https://www.axios.com/medicare-advantage-tilting-scales-7db28dd2-25af-4283-b971-21a61fa59371.html

Illustration of a wheelchair on one side of a seesaw with a hand pressing down the other side.

Today is the final day when seniors and people with disabilities can sign up for Medicare plans for 2019, and consumer groups are concerned the Trump administration is steering people into privately run Medicare Advantage plans while giving short shrift to their limitations.

Between the lines: Medicare Advantage has been growing like gangbusters for years, and has garnered bipartisan support. But the Center for Medicare Advocacy says the Trump administration is tilting the scales by broadcasting information that “is incomplete and continues to promote certain options over others.”

The big picture: The government has talked up the benefits of Medicare Advantage plans in emails to prospective enrollees during the past several weeks, the New York Times recently reported. Enrollment is approaching 22 million people, and there are reasons for its popularity.

  • Many MA plans offer $0 premiums and extra perks that don’t exist in standard Medicare, like vision and hearing coverage and gym memberships. MA plans also cap enrollees’ out-of-pocket expenses.
  • Traditional Medicare, by contrast, has higher out-of-pocket costs that usually require people to buy supplemental medical policies, called Medigap plans, as well as separate drug plans.

Yes, but: Federal marketing materials rarely mention MA’s tradeoffs.

  • MA plans limit which doctors and hospitals people can see, and they require prior approval for certain procedures. Provider directories also are loaded with errors.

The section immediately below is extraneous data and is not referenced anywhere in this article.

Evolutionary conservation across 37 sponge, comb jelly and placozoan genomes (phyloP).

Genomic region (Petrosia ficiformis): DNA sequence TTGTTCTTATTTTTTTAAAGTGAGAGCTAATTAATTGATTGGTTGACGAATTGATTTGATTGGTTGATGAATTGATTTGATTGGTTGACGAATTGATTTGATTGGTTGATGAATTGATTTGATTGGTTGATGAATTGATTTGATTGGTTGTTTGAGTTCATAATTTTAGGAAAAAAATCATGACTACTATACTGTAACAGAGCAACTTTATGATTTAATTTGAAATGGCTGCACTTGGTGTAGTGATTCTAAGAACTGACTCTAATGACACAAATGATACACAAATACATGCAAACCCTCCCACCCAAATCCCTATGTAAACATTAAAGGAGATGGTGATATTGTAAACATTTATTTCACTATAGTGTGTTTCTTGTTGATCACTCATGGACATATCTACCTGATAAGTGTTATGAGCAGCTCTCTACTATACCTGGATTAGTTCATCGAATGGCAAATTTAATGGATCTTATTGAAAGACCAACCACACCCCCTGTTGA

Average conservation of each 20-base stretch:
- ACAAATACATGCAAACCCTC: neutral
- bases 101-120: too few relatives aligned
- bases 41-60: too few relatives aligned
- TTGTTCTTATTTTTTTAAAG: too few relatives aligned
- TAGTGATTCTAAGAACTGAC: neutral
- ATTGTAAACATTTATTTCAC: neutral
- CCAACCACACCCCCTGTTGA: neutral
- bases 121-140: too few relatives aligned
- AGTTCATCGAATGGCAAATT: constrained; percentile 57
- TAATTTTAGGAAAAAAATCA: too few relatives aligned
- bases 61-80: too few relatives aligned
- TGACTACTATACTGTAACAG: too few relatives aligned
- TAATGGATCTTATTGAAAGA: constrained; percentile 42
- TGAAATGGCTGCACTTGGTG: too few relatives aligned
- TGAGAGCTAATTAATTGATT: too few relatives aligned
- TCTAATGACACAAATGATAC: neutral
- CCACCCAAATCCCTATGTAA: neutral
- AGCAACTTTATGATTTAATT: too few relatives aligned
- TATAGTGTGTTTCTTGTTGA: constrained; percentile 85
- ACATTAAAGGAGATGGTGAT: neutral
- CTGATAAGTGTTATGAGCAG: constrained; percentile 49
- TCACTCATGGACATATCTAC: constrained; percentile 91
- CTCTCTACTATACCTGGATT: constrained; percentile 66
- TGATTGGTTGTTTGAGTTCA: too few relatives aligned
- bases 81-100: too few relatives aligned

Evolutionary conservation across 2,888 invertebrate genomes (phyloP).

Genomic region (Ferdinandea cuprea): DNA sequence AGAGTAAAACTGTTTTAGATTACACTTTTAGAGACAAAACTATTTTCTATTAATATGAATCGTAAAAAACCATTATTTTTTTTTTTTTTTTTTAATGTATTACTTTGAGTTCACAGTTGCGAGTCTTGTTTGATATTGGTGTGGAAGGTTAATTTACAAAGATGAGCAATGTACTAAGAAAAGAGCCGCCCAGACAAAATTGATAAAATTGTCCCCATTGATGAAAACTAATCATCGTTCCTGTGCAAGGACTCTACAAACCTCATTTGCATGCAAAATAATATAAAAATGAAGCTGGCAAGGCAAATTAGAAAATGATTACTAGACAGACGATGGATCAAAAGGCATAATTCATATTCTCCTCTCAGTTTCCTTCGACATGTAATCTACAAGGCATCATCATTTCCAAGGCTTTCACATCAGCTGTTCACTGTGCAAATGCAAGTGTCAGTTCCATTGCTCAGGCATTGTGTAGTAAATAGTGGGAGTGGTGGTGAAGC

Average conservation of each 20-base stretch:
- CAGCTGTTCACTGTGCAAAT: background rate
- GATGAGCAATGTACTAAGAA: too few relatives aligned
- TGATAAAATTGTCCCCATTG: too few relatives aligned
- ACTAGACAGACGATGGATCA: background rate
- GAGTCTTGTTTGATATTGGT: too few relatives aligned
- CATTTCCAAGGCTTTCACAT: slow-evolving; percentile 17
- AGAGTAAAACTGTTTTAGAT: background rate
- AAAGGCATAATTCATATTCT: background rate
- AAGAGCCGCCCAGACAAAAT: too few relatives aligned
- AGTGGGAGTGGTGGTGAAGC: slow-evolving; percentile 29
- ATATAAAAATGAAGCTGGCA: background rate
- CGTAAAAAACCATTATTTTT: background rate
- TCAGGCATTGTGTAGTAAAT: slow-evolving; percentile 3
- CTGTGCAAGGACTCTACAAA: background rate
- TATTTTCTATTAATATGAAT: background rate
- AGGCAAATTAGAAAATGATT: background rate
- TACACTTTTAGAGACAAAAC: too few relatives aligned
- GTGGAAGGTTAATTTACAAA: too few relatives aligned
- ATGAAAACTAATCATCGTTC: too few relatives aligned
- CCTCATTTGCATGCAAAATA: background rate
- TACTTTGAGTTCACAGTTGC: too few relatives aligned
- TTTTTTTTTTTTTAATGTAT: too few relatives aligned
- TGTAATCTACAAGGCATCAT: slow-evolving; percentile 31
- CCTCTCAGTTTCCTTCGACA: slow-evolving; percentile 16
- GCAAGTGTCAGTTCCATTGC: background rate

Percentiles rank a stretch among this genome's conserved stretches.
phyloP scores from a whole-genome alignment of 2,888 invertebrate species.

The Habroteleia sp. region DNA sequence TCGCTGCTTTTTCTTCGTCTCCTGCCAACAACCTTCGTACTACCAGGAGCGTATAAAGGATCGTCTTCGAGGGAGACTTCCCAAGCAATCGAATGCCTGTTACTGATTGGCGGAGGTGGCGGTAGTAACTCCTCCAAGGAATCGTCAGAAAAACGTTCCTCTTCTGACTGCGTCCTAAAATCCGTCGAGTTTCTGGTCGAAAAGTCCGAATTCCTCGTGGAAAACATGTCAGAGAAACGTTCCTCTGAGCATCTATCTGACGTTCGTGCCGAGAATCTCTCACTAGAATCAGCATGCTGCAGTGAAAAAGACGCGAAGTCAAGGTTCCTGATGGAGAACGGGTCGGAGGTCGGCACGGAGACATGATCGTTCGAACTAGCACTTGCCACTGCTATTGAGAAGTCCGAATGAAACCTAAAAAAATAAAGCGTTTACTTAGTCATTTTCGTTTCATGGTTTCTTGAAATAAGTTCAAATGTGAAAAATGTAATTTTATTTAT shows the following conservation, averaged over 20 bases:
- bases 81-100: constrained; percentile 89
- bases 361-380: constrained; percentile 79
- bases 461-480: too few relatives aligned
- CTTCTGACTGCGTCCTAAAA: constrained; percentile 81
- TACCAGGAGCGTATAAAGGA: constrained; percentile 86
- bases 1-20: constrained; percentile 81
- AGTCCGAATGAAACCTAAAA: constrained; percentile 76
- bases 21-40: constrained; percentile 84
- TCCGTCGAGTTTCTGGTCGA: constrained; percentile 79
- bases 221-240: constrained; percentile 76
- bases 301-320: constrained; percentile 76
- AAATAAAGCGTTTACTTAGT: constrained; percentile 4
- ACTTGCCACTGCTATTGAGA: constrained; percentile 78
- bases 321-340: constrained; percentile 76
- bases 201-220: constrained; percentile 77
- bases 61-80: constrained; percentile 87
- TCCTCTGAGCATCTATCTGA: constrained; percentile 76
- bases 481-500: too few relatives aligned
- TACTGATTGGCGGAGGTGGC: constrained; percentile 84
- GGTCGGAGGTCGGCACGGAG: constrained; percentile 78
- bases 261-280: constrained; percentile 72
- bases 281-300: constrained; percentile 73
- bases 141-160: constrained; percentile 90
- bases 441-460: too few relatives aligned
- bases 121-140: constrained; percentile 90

• MA plans spend less on care, yet continue to cost taxpayers more than traditional Medicare. Coding is a major problem.
  • People who enroll in MA often can’t buy a Medigap plan if they later decide to switch to traditional Medicare. And others, especially retirees leaving their jobs, may not even realize their employers are enrolling them in Medicare Advantage.

Where it stands: The Affordable Care Act slashed payments to MA insurers, but other Obama administration policies bolstered the industry. And now the Trump administration is helping it even more.

  • Obama officials built the chassis for today’s bonus system, which has been lucrative for plans (and likely wasteful, according to federal auditors).
  • A bipartisan 2015 law that adjusted Medicare payments to doctors killed the most popular Medigap plans, starting in 2020 — a move experts say could indirectly drive more people to MA.
  • HHS championed MA in a new policy document this week, on the heels of positive marketing.

What we’re hearing: Wall Street is beyond bullish on the major MA insurers like UnitedHealth Group and Humana. Supporters of MA like the idea of treating Medicare more like a marketplace, where people have to shop for a plan every year, but experts are worried about how it will affect the average enrollee.

“We know people don’t” actively engage in health insurance shopping, said Tricia Neuman, a Medicare expert at the Kaiser Family Foundation who recently wrote about MA. “It’s just too hard.”